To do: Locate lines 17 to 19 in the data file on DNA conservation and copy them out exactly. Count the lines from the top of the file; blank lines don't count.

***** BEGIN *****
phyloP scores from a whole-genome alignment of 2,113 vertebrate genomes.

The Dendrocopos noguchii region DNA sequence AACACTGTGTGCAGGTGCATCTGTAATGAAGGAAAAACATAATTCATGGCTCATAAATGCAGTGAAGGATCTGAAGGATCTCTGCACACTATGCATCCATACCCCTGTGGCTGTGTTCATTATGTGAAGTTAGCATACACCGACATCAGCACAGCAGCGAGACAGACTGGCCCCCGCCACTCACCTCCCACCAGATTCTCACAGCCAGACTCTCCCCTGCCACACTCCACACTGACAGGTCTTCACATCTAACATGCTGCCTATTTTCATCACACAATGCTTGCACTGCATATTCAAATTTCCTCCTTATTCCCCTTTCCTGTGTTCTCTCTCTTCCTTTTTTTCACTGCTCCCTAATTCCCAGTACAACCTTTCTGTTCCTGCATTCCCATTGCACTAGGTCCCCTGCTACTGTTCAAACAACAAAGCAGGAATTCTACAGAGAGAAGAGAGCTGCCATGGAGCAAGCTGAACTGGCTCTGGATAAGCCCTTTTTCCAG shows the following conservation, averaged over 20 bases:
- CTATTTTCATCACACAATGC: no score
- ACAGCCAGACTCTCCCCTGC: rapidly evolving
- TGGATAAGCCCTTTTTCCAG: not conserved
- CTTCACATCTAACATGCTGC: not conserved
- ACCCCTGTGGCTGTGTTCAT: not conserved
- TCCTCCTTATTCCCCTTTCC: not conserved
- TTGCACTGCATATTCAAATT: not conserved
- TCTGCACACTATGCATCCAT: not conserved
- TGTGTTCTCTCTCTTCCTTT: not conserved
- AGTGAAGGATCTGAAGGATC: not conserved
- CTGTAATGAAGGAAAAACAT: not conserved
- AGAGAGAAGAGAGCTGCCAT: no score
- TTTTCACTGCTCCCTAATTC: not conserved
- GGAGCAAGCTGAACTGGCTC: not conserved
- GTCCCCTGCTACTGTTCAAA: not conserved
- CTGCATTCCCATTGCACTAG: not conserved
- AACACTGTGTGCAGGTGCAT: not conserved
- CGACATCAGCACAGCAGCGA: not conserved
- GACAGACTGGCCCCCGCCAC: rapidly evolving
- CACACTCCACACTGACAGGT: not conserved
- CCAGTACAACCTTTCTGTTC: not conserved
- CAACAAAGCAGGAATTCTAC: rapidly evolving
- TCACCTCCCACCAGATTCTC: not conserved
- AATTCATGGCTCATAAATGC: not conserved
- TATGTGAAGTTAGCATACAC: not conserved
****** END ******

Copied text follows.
- GTCCCCTGCTACTGTTCAAA: not conserved
- CTGCATTCCCATTGCACTAG: not conserved
- AACACTGTGTGCAGGTGCAT: not conserved